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455 Compression Ratio Changes


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I'm also interested in this topic, as in where did all the power go from 70 to 76. Was it just decreased C/R or was it that and cam, intake, carb, etc. changes? It would be nice if I could make 70 power in my 76 with just a head change (if it is bigger chambers vs. dished pistons that dropped the C/R) but I am probibly dreaming right?

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The difference is in the piston dish.The combustion chambers are essentially the same. The difference in power was partially because they were rated differently. The 70 was rated bare and they started rating the later engines with all accessories and exhaust manifolds . they also retarded the timing

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Hey Old Guy,<P>You sure it's all in the pistons? The NHRA General Specifications give the minimum head cc as 55.5 cc for the '70 Stage I and 67 cc for the '71 Stage I. There's also a part number change for the heads between the years: '70 head part number is1234602, '71 head is 1237660. This info is from Dove's Guide to Buick Performance Engines.<P>The difference of 11.5 cc between '70 and '71 combustion chambers takes the Stage I compression ratio from 10.5 down to 9.5.<P>If this same increase in combustion chamber size were applied to the non-stage 10:1 compression '70 455, the compression would drop to 9.1:1. The '71 non-Stage however, was 8.5:1. I just noticed in Dove's book that head gasket thickness also seems to have changed from '70 to '71 from .020 to .028 accounting for another 2.7 cc increase. This would drop the compression further to 8.9:1, still not down to 8.5:1. <P>So, this doesn't leave much for a big difference in the dish of the piston. The question remains - is there a difference in the amount of dish in the pistons between '70 and later engines?<BR>Can anybody verify that the above is correct or just a bunch of crap?

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Please, someone correct me if I am mistaken, but I agree with 'The Old Guy' - compression was changed on 1971 and later engines with a piston change only. Heads from 1970 are no different than heads from later engines. As far as rated horsepower and torque are concerned, 1971 ratings are 'net' ratings as opposed to 'SAE Gross' ratings used in 1970 and back.<P>Further, I have read that a 455 block from 1973 and up is a better block block to hot rod, due to extra material in the main bearing webs. That info was posted here on this board in another thread. Also, rods for the 350 engine were improved for the 1973 model year. I don't know if this holds true as well for the 455 engines. Anybody know about that?<P>Matthew<P>p.s. - to '70GS: I would check TA Performance or Poston Enterprises for replacement pistons. My catalog for TA shows 8.5:1 and 10.1:1 pistons available as either cast or forged. If you opt for the 10:1:1 pistons, using a Fel-Pro (or similar) head gasket supplied in a rebuild kit will probably take you down to about 9.6:1 - 9.8:1 compression which should be okay running with premium pump gas.<p>[This message has been edited by 67GSCalif (edited 11-21-2000).]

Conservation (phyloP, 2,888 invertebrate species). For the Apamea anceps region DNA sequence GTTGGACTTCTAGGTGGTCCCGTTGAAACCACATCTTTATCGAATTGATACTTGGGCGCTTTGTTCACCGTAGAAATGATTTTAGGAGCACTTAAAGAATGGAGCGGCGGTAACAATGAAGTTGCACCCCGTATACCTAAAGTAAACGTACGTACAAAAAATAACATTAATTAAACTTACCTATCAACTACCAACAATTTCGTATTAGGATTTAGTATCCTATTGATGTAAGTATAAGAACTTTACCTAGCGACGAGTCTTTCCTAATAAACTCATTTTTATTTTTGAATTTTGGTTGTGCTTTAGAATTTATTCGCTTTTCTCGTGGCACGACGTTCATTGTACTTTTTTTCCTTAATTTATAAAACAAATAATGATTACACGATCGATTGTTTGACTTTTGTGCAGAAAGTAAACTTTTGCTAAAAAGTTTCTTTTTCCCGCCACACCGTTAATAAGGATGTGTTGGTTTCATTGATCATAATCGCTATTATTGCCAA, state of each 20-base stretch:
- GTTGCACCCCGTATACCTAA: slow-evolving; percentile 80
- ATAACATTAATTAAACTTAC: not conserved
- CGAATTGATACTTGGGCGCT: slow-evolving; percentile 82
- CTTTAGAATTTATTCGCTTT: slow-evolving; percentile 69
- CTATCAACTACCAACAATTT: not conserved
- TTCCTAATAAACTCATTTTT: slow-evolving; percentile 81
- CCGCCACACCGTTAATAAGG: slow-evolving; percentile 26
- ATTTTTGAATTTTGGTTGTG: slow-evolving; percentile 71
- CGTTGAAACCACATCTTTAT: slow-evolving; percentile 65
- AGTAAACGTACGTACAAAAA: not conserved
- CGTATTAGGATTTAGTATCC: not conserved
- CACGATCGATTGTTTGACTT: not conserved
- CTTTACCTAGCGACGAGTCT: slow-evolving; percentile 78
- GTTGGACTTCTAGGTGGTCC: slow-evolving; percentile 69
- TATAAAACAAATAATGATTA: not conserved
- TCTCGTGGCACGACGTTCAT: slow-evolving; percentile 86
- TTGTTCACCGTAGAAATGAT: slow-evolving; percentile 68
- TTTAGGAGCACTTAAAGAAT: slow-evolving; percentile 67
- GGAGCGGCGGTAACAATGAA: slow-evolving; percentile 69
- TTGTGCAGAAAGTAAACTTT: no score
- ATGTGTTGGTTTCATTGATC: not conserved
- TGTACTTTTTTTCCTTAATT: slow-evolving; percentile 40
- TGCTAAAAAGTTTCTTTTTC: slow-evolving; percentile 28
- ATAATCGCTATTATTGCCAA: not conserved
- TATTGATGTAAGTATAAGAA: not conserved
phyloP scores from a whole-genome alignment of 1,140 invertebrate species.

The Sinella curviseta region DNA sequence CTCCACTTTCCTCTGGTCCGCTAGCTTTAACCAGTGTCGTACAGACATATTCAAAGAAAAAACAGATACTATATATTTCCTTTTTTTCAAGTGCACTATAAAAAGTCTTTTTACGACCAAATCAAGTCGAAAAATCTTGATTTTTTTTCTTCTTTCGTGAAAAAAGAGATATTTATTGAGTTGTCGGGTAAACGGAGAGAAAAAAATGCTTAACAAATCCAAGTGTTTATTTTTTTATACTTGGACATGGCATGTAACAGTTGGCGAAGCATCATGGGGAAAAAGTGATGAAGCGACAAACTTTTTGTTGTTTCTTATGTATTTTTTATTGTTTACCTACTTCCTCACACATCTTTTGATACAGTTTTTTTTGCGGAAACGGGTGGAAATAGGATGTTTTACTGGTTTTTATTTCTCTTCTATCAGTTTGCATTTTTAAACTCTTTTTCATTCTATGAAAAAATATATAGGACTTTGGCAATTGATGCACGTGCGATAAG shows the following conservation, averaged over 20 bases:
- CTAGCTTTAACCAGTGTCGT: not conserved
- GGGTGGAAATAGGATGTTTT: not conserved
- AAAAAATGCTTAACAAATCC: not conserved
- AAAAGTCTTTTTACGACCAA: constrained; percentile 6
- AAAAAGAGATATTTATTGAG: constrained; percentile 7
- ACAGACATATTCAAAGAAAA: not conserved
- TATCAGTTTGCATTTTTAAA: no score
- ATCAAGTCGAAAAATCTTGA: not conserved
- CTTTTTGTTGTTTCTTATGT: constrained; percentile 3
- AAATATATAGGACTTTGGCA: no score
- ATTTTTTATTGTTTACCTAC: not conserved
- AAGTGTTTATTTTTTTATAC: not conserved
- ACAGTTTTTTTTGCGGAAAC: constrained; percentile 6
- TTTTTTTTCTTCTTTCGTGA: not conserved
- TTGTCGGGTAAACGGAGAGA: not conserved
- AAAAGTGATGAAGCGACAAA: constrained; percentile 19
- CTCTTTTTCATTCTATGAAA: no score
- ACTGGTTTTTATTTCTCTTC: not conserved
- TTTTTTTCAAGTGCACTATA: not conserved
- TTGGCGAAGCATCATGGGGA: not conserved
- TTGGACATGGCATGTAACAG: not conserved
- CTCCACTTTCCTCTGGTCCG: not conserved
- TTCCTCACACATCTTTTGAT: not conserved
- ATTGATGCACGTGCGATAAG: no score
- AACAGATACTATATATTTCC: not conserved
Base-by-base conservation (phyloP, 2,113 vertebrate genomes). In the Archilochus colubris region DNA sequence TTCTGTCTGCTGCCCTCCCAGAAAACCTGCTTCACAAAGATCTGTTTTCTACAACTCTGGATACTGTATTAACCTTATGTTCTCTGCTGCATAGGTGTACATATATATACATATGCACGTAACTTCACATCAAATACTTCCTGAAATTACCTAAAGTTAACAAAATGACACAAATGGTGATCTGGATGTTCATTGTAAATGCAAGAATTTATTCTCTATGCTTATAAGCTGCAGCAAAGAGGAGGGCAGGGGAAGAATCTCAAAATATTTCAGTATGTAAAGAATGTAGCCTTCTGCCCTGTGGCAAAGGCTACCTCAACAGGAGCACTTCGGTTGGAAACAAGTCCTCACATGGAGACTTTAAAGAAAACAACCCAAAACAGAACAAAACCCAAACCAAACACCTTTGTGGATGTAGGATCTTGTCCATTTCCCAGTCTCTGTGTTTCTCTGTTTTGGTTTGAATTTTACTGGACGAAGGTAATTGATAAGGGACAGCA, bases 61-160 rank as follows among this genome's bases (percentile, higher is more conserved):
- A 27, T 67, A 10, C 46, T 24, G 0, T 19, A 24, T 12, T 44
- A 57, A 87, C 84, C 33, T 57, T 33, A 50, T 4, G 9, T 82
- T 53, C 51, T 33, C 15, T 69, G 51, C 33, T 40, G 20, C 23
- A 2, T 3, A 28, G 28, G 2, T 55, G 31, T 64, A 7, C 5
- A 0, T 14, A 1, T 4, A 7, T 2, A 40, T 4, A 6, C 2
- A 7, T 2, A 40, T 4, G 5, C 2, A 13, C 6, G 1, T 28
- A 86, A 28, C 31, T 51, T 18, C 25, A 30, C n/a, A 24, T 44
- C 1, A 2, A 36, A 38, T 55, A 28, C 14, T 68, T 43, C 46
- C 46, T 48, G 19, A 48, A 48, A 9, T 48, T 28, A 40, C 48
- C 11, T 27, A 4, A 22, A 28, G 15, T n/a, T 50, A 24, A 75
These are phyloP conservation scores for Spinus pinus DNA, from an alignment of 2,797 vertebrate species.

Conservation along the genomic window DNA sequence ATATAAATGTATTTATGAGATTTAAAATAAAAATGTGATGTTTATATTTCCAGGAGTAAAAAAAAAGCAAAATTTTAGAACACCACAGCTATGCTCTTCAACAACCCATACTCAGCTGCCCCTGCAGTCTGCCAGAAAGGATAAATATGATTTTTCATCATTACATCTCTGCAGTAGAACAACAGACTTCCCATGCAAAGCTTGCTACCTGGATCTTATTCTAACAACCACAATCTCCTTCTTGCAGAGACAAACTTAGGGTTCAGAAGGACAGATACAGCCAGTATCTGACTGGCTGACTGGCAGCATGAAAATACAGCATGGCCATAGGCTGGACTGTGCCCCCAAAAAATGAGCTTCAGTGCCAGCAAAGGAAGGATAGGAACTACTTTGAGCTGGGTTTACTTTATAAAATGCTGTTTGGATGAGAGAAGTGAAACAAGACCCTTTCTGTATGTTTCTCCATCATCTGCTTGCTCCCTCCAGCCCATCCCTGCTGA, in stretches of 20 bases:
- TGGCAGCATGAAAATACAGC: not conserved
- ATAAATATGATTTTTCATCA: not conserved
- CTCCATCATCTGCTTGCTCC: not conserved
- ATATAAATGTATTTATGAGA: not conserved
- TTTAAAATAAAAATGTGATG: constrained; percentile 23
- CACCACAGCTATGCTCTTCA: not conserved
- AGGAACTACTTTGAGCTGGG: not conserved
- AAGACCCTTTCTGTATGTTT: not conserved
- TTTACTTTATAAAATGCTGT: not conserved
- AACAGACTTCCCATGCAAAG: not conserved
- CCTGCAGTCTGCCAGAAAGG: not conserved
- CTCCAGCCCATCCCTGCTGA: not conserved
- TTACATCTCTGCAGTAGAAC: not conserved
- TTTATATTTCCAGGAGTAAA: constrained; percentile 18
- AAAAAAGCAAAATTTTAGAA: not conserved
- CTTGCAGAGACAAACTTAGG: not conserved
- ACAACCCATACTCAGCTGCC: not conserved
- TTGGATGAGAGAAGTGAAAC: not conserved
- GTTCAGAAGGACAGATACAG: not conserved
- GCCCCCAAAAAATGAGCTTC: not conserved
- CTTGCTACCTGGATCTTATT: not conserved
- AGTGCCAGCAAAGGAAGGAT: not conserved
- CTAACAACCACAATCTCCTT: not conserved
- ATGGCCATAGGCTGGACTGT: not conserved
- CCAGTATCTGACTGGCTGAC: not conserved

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The "dimple" in the '70 pistons may account for some of the CC differential. I just went to the basement to look at my '70 pistons and they are "dimpled" in the center. I don't believe they have ever been changed. The dimple rises up from the center of the piston and does consume some of the CC's.<P>------------------<BR>George C. Thomas<BR>70 GS 455 12.teens<BR>86 GN Low 13's/ high 12's

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I dont know for sure either but I think it was mostly in the pistons and possibly there were some different heads. Maybe the difference in the heads depended if it was stage 1 or not that is a definite possibility NO? I also read ALL big block Buicks used Forged Steel rods and All 350's used cast iron. This all comin from all that book lernin and no real sperience an all!<P>------------------<BR>Lee C.<BR>81 Electra Park Ave (350 original)<BR>83 Electra Park Ave (307 that wont die)

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While not specific to the V8 rebuild, I want to relate my experience rebuilding a 3800, with the express purpose of increasing the compression ratio. I found that most of the aftermarket piston manufacturers destroke the piston .010-.020", assuming the block will be decked to straighten it, plus, the book values listed in the catalogs, relating to piston dish volume, are generally inaccurate. Silv-o-lite actually sent me a free piston after talking to them on the phone. I was told the cup volume was 26 cc and they sent me one to prove it. I cc'd it myself and it was just under 31 cc's. Federal Mogul was even worse; it was 36 cc's. There is also a variation in the cup volume between pistons. My set of six varied by 1.4 cc's. By selecting a small cup and mating it to a cylinder with a larger chamber, I was able to get the total volume within .8 cc's across all cylinders. If I hadn't done this, the total varience could have been two cc's. One other item is the head gasket. I purchased a Fel-Pro set and the cylinder opening was 4.2". Since the maximum overbore on this engine is 3.84"(similar to the 350 Buick), the extra area between the head and the block seems like sloppy tolerances, and it increases the area for unburned fuel/air mixture (plus it drops the compression ratio). I bought a set of stock head gaskets and the cylinder opening is 3.85". The point of this long post is this: don't believe what a vendor tells you, or the catalogs say, measure it for yourself. <P>------------------<BR>Hal, btk@vbe.com